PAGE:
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NASA Picks 5 Firms To Work On LEO Tech 116

Posted by timothy
from the quasi-private-at-best dept.
Gary W. Longsine writes "Five contracts have been awarded by NASA today, to firms exploring different aspects of the effort to develop a private launch industry for people to low earth orbit. Today's winners include: Sierra Nevada Corp (aka 'SpaceDev') for the Dream Chaser; Boeing in cooperation with Bigelow on a capsule design; United Launch Alliance (Boeing and Lockheed Martin) to explore safety issues related to upgrading Atlas and Delta rockets to human flight safety standards; Blue Origin to build a launch escape system; and Paragon Space Development Corp for 'air vitalization' (aka life support). Will the forecast $6 Billion allocation over five years be enough to inspire private industry to develop not one, but two human rated launch systems (a capsule, and the lifting body Dream Chaser)? NASA clearly wants competition in the private market, so they seek more than one vendor."
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NASA Picks 5 Firms To Work On LEO Tech

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  • by assemblerex (1275164) * on Wednesday February 03, 2010 @03:41PM (#31013858)
    Billion dollar companies will buy up these small entities and we'll be back to $2billion launches in no time...
  • by mosb1000 (710161) <mosb1000@mac.com> on Wednesday February 03, 2010 @04:04PM (#31014132)

    You mean Falcon 1. Right now Space X [wikipedia.org] is working on the Falcon 9 for launch this year. They are working with much smaller $ amounts than these 5 companies, but they're not working on human launches either.

    I agree that it would be need to see a man-rated version of the F9, but I think NASA wants to focus on rockets that are available now rather than rockets that aren't yet available.

  • A new capsule... (Score:3, Insightful)

    by Cochonou (576531) on Wednesday February 03, 2010 @04:05PM (#31014138) Homepage
    There are parts of this plan that really sound fishy to me. But of course, we do not have yet the full information about it.
    Charles Boden says they are taking the "flexible path" drafted in the Augustine Report [nasa.gov] and not by any stretch bailing out of human spaceflight. Yet, they are cancelling the whole Constellation Project, consisting in the launchers (Ares I and V) and the capsule (Orion), while the Augustine panel had specifically kept the Orion capsule in all the flexible path options. Actually, they thought any redesign of the capsule would cause an unwanted setback of more than a year.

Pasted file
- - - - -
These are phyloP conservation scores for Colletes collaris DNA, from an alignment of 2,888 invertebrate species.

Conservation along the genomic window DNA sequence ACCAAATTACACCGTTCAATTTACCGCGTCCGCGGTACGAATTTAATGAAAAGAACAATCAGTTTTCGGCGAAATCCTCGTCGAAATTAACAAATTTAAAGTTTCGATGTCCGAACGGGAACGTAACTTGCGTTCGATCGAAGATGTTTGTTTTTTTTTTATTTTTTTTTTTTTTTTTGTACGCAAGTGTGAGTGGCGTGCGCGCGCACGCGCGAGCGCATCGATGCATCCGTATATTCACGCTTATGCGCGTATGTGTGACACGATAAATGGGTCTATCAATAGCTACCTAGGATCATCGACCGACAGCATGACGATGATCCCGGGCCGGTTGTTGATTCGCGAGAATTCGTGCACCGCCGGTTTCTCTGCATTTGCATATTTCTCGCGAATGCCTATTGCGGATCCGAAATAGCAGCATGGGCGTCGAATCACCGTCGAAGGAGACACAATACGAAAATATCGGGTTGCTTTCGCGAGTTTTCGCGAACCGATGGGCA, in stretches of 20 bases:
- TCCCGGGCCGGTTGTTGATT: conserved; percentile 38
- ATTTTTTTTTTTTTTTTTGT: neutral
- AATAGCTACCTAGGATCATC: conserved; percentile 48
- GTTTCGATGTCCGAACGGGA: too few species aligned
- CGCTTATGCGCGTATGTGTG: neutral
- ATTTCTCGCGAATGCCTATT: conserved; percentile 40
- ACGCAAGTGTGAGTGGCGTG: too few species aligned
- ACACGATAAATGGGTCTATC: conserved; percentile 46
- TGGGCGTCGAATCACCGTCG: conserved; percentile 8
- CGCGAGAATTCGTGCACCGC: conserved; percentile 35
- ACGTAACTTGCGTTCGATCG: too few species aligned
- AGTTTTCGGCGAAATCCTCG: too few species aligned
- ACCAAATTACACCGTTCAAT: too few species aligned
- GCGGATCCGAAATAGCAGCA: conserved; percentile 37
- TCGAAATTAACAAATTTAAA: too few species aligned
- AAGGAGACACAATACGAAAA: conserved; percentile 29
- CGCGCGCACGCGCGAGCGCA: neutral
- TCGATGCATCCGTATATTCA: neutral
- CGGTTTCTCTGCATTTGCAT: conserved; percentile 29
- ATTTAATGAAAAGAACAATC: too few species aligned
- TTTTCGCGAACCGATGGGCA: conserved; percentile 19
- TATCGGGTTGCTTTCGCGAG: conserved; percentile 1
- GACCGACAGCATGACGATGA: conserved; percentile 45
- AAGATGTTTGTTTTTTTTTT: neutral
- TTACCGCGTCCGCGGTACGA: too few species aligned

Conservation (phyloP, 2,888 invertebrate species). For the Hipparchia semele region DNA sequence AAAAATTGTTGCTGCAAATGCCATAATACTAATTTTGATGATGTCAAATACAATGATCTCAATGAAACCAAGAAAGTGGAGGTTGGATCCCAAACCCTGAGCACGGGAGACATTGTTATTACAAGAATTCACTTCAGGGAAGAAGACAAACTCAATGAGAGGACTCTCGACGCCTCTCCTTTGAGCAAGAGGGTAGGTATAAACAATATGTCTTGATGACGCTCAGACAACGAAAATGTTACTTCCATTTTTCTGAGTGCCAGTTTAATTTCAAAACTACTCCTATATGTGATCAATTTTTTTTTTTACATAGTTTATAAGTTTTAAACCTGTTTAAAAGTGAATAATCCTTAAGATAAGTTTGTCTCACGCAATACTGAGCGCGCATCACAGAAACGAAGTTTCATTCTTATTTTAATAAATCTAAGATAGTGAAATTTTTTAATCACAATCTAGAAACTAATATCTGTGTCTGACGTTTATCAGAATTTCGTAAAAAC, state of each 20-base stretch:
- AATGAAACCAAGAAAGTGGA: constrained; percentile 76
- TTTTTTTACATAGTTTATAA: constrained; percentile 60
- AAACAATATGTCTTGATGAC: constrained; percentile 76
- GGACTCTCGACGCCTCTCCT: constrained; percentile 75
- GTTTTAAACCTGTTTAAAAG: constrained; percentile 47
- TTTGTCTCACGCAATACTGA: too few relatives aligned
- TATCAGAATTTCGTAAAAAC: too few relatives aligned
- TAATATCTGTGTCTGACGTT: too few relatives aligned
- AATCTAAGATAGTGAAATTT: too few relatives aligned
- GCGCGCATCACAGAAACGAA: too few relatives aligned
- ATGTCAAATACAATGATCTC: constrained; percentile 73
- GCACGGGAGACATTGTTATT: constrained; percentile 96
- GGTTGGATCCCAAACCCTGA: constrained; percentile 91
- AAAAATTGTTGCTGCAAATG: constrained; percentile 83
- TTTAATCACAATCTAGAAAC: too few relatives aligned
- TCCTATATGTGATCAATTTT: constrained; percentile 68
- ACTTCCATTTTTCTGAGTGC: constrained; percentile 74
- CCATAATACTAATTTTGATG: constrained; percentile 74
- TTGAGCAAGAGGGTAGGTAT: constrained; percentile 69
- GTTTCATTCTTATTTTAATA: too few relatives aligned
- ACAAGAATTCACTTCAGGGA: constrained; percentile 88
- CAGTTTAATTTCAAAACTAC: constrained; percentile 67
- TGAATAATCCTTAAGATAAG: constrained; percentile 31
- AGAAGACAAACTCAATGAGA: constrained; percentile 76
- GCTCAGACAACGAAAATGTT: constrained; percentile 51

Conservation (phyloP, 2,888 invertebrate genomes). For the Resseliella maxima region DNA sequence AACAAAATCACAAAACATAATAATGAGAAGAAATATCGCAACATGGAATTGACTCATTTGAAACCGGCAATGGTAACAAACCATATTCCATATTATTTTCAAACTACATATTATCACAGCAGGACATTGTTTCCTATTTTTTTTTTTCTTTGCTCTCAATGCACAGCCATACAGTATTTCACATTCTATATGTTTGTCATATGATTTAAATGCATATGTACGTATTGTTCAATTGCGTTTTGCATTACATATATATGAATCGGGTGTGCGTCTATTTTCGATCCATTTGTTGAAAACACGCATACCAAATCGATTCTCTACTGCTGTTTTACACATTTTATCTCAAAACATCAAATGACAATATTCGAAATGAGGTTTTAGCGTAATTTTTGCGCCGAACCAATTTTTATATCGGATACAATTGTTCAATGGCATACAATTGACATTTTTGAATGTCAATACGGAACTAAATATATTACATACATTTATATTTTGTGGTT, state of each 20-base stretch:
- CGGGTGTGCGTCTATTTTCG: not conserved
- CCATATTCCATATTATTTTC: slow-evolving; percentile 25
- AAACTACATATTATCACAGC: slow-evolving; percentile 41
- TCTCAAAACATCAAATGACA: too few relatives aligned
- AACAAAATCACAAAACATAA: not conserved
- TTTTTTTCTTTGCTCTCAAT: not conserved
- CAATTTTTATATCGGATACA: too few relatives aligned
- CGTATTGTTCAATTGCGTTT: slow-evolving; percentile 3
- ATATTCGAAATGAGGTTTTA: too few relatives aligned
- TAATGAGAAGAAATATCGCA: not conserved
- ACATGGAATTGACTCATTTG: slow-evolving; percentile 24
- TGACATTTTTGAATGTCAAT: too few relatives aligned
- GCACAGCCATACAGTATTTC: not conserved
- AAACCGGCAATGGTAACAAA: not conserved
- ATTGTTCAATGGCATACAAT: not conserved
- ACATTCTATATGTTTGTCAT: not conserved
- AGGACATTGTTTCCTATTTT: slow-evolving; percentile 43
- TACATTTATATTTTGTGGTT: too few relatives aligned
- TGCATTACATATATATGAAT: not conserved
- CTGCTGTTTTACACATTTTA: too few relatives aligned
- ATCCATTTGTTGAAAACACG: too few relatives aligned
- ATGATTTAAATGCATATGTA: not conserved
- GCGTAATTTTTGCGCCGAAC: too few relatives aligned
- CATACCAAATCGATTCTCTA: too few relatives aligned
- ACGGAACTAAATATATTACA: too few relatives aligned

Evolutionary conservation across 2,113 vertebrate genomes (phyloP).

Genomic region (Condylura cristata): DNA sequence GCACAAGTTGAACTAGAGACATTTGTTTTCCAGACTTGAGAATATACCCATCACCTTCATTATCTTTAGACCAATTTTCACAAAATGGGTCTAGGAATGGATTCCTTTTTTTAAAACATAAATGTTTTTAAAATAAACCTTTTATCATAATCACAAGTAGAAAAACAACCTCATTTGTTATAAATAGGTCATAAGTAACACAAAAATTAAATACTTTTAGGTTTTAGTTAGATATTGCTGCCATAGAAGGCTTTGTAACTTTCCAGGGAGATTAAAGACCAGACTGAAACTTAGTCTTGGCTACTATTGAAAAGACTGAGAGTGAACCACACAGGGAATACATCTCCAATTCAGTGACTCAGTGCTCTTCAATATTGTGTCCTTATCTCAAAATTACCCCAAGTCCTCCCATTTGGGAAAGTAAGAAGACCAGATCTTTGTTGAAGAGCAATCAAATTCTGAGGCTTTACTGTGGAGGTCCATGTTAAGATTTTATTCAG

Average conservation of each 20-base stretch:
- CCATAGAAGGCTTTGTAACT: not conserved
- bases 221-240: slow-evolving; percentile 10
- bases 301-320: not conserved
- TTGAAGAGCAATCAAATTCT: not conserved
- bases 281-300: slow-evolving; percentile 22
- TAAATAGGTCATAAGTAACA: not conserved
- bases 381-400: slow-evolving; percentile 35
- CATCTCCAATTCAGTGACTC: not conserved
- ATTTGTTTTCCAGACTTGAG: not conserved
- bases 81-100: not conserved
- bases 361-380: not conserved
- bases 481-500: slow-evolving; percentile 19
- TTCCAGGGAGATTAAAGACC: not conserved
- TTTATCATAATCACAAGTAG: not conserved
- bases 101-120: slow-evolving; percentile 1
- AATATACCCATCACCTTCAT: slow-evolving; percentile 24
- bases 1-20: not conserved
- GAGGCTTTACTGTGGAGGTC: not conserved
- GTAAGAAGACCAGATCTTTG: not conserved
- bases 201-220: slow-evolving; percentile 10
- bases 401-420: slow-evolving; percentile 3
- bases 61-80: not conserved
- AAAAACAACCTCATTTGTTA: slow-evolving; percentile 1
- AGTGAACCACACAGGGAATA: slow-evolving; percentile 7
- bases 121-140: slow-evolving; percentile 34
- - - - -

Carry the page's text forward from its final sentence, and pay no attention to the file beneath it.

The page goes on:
So now, we are redesigning again a capsule from scratch. I do not see how this implementation of the "flexible path" approach is going to give us any time (or money) benefits regarding the capsule. Are we supposed to put the astronauts directly on the top of the rockets ?
  • by khallow (566160) on Wednesday February 03, 2010 @04:19PM (#31014274)

    Billion dollar companies will buy up these small entities and we'll be back to $2billion launches in no time...

    And the people that created a new launch business are amply rewarded. Existence of an exit strategy, even if it's just getting bought out by a big player trying to maintain an oligopoly, is a necessary precondition for venture capital funding.

  • by bradley13 (1118935) on Wednesday February 03, 2010 @04:25PM (#31014344) Homepage

    Study this, investigate that, make sure there is a contractor in every important Congressional district. Sick.

    They ought to just pay for performance: We need X tons put into orbit no later than date Y, and we'll pay you this much to do it. Pick a payment that is half of what they are going to spend the "big government" way, and the contractors will still make a whopping profit.

    Of course, that wouldn't put pork in the right pockets...

  • by camperdave (969942) on Wednesday February 03, 2010 @04:36PM (#31014468) Journal
    Look at it this way: The army doesn't design tanks. They just outline what they want, and then some company says "We can make that tank. It will cost $X". Similarly, NASA should no longer be designing rockets, capsules, etc. They should just be outlining what they want and having companies bidding on it. NASA was getting too deep into the design process, and it was bogging them down.
  • by Alinabi (464689) on Wednesday February 03, 2010 @05:14PM (#31014914)
    Only in this case the funding does not come from venture capitalists, but rather from taxpayers who will see no benefit once we are back to $2 billion launches, so your point is moot.

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